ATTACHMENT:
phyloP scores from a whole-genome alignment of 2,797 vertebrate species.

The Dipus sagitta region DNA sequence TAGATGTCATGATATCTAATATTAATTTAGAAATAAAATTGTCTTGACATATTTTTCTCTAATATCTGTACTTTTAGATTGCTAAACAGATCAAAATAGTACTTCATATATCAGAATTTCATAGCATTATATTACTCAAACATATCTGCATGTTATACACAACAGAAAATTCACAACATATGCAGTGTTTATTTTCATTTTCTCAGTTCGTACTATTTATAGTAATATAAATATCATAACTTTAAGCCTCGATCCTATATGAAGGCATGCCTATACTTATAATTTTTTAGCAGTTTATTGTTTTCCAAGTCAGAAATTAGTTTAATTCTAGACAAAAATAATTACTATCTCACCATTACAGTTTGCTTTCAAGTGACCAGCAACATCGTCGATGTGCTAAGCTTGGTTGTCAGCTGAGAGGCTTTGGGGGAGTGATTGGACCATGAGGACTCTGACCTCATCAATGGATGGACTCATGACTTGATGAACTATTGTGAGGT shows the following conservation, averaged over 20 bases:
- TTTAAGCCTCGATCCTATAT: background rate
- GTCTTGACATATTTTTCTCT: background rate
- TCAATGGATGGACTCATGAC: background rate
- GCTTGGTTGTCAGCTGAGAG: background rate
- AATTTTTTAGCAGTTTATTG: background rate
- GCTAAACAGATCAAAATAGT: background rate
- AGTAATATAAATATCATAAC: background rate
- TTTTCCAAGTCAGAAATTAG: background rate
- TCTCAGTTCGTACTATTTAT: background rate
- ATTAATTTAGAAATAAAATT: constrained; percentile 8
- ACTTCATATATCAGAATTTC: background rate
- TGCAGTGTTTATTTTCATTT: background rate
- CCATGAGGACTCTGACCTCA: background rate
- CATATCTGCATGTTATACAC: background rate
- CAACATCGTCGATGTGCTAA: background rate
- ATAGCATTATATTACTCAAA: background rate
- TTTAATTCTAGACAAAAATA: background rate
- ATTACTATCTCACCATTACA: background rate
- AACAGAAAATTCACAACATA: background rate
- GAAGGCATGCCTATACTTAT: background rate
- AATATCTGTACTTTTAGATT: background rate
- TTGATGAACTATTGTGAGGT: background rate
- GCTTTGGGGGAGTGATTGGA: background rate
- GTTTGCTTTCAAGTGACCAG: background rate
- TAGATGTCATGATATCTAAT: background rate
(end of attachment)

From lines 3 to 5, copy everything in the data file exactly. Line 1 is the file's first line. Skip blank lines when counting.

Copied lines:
- TTTAAGCCTCGATCCTATAT: background rate
- GTCTTGACATATTTTTCTCT: background rate
- TCAATGGATGGACTCATGAC: background rate